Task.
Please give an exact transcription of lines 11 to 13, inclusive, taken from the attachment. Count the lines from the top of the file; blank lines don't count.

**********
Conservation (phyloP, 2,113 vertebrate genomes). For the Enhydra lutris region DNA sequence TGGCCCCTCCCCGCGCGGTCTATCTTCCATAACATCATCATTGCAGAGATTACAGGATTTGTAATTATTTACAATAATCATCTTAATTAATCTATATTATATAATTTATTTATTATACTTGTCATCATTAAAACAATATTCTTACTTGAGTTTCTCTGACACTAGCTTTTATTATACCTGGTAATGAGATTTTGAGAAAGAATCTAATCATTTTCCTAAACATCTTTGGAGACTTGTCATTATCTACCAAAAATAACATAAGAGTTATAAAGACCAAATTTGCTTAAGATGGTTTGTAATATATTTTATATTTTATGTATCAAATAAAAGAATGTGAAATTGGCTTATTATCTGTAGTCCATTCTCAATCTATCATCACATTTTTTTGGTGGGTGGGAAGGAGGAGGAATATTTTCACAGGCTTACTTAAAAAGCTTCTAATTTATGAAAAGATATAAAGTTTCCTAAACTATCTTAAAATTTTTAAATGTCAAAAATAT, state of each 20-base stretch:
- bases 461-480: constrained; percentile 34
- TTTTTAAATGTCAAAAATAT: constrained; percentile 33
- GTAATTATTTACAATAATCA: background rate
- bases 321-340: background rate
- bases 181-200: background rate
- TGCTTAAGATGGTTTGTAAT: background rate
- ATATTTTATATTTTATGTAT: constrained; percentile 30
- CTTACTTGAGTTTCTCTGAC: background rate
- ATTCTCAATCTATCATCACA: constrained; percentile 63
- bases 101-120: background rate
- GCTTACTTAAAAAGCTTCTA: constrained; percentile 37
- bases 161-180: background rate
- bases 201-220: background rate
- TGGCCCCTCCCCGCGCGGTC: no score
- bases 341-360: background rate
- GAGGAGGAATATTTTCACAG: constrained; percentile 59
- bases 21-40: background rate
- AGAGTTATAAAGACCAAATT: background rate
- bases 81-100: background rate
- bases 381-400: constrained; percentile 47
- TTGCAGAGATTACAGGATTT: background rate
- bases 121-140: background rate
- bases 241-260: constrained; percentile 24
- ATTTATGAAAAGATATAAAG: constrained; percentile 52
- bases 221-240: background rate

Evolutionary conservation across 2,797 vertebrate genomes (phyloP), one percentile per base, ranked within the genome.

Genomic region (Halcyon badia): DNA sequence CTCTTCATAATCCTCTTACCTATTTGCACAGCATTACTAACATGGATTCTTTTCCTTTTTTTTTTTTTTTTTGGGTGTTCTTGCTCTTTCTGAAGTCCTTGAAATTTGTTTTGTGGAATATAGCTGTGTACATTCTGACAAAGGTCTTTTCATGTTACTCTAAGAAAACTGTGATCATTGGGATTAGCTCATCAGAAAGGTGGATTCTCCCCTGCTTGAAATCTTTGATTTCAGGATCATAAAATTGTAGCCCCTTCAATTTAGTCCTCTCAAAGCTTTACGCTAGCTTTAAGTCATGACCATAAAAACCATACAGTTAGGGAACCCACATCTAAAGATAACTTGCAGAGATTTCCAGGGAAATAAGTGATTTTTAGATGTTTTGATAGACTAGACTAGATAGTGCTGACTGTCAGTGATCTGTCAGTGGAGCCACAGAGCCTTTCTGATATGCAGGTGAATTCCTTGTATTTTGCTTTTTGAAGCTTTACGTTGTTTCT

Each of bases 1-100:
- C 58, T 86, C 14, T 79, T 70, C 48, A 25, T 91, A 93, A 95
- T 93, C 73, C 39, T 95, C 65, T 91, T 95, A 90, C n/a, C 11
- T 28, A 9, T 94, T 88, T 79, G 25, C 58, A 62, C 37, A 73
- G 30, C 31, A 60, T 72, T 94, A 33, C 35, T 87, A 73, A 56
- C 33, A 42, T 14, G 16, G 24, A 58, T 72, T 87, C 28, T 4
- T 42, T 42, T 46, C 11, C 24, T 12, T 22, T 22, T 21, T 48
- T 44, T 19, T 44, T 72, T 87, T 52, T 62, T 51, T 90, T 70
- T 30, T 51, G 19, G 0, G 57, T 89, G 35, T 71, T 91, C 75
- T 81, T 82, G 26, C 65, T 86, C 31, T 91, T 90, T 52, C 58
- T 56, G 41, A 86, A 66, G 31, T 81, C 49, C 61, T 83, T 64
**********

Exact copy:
- bases 101-120: background rate
- GCTTACTTAAAAAGCTTCTA: constrained; percentile 37
- bases 161-180: background rate